For me, the answer to that question is easy: whatever way seems likely to showcase the wonders of the galaxy!

It's too bad there's no signs floating out in space saying "wonders are over here". So you make do with educated guesses. I like color; lots of color. (Sometimes I wonder how I ended up in space which is pretty much defined by a near monotonous black.) Finding color aims me toward nebula, traveling vaguely in the general direction of where I want to go.

Since I'm a scan junkie, I usually come across geological and biological phenomena. I can't visit them all, but still one needs to "stop and smell the roses" along the way some of the time. Just not literally since taking off my helmet to do so would end my journey well before I'm ready. Besides, a lot of these worlds have sulfur compounds and I definitely don't want to smell those. I had quite enough of that early on in DW2 in the Starlight Tracer. Somewhere when I restocked at a station, they mixed up my requisition and loaded a batch of rations that I would never have ordered for such a long trip. Or even a short trip. I am unfortunately well acquainted with what that brand of rations does to my stomach. And afterwards.

But I digress. Geology and biology interests me. It breaks up the sameness of thousands of lightyears and it's good to get out of ship and move around. Some of of those finds are quite beautiful too. It doesn't hurt that scanning them also will net me some credits, and sometimes the search for them brings out amazing vistas. Right now I'm on my way to Dr. Kay's Soul and I stopped at Blue Eaewsy AY-E b27-17 2. I didn't find the fumaroles I was looking for, but the view was spectacular. Dr. Kay's Soul is just over the horizon, beckoning me onward!

Blue Eaewsy AY-E b27-17 2 looking toward Dr. Kay's Soul on the horizon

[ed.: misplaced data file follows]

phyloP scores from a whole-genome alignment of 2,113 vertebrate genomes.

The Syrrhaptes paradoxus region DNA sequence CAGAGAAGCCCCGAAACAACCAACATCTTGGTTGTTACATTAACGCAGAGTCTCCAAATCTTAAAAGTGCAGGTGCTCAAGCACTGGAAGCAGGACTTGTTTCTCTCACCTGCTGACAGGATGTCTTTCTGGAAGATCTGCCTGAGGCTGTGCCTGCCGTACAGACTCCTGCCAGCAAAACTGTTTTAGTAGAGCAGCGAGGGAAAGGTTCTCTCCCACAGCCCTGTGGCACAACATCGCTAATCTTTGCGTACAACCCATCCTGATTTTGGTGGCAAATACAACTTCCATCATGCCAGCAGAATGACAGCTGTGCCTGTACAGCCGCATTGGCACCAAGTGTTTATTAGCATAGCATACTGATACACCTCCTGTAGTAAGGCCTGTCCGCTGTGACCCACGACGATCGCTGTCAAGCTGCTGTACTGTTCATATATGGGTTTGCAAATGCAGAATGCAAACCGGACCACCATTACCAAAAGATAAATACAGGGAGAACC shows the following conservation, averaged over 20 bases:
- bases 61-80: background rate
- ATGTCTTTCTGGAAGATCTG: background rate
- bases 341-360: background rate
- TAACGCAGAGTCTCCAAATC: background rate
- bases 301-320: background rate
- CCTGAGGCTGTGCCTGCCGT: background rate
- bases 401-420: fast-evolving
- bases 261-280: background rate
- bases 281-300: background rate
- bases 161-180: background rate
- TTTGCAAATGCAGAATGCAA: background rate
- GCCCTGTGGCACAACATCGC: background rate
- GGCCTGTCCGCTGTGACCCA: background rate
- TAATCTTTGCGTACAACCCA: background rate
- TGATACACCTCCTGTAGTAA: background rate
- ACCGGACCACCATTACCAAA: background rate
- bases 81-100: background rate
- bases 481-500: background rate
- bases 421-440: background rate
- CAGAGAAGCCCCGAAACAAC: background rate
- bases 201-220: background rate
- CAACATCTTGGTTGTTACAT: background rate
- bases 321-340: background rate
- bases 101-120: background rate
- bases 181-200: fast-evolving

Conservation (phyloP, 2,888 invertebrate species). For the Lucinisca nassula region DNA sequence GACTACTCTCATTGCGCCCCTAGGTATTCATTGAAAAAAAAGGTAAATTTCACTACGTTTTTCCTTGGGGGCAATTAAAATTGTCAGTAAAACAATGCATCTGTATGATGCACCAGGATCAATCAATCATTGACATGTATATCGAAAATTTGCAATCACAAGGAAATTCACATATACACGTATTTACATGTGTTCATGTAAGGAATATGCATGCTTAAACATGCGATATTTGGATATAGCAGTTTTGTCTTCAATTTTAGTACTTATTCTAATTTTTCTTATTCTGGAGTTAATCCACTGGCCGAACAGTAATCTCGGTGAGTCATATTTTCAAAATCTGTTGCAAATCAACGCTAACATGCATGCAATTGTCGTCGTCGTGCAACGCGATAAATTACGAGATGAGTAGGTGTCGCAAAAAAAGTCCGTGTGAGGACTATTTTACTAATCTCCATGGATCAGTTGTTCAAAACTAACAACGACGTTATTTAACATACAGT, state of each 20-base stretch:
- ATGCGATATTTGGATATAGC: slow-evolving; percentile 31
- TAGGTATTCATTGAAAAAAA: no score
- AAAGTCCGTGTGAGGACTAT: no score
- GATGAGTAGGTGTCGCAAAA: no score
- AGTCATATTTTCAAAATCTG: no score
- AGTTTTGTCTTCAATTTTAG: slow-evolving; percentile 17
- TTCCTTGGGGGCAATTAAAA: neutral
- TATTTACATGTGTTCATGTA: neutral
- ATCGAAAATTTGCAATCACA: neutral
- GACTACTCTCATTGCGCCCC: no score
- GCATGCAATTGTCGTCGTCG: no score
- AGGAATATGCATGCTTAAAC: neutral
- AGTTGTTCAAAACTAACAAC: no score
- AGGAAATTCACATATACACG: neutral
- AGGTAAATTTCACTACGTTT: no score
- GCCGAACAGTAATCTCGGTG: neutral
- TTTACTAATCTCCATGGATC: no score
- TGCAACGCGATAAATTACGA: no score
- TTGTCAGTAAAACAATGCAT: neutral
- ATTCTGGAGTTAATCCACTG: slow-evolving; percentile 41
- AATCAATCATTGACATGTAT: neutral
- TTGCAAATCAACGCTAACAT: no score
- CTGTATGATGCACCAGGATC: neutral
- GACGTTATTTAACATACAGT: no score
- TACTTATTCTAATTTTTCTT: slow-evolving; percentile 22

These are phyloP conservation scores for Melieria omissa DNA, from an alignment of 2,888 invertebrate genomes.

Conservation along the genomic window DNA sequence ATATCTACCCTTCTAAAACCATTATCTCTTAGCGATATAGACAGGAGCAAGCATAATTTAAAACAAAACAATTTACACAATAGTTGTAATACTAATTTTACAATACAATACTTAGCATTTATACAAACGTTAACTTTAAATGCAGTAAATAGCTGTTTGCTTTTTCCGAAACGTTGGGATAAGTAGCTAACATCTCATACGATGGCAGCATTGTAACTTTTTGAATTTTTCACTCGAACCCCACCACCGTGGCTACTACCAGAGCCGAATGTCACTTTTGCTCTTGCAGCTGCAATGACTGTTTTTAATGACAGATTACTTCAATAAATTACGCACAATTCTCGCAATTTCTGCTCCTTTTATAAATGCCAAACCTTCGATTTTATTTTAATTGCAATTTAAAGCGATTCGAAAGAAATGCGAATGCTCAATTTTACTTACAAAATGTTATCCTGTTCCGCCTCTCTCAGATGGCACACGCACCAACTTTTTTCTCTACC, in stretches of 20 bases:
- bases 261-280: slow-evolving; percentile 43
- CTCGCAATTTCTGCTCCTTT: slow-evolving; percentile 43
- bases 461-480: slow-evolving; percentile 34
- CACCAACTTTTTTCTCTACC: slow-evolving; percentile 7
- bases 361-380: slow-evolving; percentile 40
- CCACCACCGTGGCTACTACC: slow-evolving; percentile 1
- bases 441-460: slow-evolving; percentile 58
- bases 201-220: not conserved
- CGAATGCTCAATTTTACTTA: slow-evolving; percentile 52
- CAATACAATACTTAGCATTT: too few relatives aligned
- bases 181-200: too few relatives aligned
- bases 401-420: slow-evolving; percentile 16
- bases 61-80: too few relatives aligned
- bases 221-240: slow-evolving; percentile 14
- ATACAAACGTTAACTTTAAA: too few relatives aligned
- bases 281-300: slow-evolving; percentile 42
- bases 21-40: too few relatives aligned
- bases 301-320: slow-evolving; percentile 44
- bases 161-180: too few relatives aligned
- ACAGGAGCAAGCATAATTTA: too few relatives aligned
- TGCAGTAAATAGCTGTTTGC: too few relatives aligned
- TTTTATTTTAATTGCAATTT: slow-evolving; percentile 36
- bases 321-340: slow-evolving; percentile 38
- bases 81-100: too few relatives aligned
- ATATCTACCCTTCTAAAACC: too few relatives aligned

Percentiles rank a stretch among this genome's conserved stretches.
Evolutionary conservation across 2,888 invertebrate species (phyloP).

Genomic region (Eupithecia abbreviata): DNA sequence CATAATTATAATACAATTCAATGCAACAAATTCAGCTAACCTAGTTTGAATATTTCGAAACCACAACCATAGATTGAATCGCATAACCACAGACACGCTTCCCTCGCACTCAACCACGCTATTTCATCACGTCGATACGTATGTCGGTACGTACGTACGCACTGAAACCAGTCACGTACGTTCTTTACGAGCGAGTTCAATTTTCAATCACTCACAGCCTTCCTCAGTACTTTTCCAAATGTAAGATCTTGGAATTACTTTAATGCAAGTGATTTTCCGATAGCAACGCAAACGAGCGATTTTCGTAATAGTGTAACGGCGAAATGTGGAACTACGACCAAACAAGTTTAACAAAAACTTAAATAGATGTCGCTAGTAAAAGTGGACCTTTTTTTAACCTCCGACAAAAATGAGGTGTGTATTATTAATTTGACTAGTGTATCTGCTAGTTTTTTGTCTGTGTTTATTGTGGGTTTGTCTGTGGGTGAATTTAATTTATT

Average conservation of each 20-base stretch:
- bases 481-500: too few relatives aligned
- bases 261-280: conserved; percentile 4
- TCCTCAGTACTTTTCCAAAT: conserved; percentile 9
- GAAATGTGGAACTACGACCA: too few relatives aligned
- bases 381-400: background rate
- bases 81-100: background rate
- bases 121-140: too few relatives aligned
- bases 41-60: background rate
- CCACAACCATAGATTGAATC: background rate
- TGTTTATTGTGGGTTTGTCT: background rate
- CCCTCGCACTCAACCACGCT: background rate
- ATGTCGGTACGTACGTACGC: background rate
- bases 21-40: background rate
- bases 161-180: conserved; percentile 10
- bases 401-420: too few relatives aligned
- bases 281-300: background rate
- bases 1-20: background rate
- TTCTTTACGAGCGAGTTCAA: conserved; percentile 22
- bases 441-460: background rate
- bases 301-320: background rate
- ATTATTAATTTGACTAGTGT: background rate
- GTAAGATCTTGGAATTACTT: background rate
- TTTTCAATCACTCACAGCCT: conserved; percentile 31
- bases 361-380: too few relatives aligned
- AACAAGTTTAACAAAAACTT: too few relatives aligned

Beginning the odyssey back home

Wow. I can't believe it's been so long since I've made a logbook entry. Just looking around the cockpit, I feel rusty. I'm practically learning how to be a pilot all over again.

After Distant Worlds 2 I was burnt out. After months spent in that Diamondback Explorer cockpit, that was the last place I wanted to be. I hung out at Jacques Station for some years. But it's time to get back home.

I have to admit, I did get into a little bit of trouble. Who knew that security at planetary installations would shoot at me and land me in jail? It's not my fault I didn't hear the guy with the gun ask me to stop for a search while I was lost looking for a container. He was talking too softly. And my comm set was all static! But did the judge believe me? Of course not! I had to pay a 500 credit fine on top of lockup. At least the Apex shuttle ride back to Colonia Dream was free.

So if I'm being perfectly honest, yeah, that might have something to do with why I want to go back home. But I always intended to see Jameson Memorial now that I'm an elite explorer. I have more credits than I know what to do with. An Anaconda could be nice. Or an Imperial Clipper. And while Colonia is nice, it feels small. Constraining. I want to get back to where things are really happening. And see my brother.

It's time to bring Starlight Tracer out of mothballs and finish my odyssey. Maybe one day I'll be back here again. There's some engineers with whom I'd like to get into good graces. Perhaps I'll return in a fancy new ride.

Still on hiatus

Well, I'm not dead. Yet. I just haven't had much motivation for leaving Jacques Station.

Still on extended "R & R" from returning from DW2.

The last nebulae

It's hard to believe it, but my nebula tour is over. And amazingly I am only 7 jumps away from Colonia! Time to flush out the rest of my photo album...

Demon Eater Nebula

Viewed from Phrae Flyou DB-M d8-1433

Clover Nebula

Viewed from Dryooe Prou AC-W b5-2

Peng Nebula

Viewed from Dryooe Prou DV-Y d2408

Painting the sky

I took a detour on my nebula trip because I saw from the codex there were Lagrange clouds nearby. And you know, I had forgotten how beautiful they are. I like them more than nebula.

Along with some of the nebula I passed, these vibrant gas clouds paint the sky with vivid colors. It feels like a homecoming festival of sorts. Sure, technically Colonia isn't "home" but at this point anywhere with humanity I think qualifies :-)

Roseum Lagrange cloud at Wepaa MH-V e2-5352

Crystals in roseum Lagrange cloud at Wepaa MH-V e2-5352

K03-Type anomaly at Wepaa BF-A f494

Crystals in croceum Lagrange cloud at Wepaa MH-V e2-5352

K05-Type Anomaly at Wepaa BA-A g751

Caeruleum Lagrange cloud at Wepaa BF-A f494

K01-Type anomaly at Wepaa BF-A f494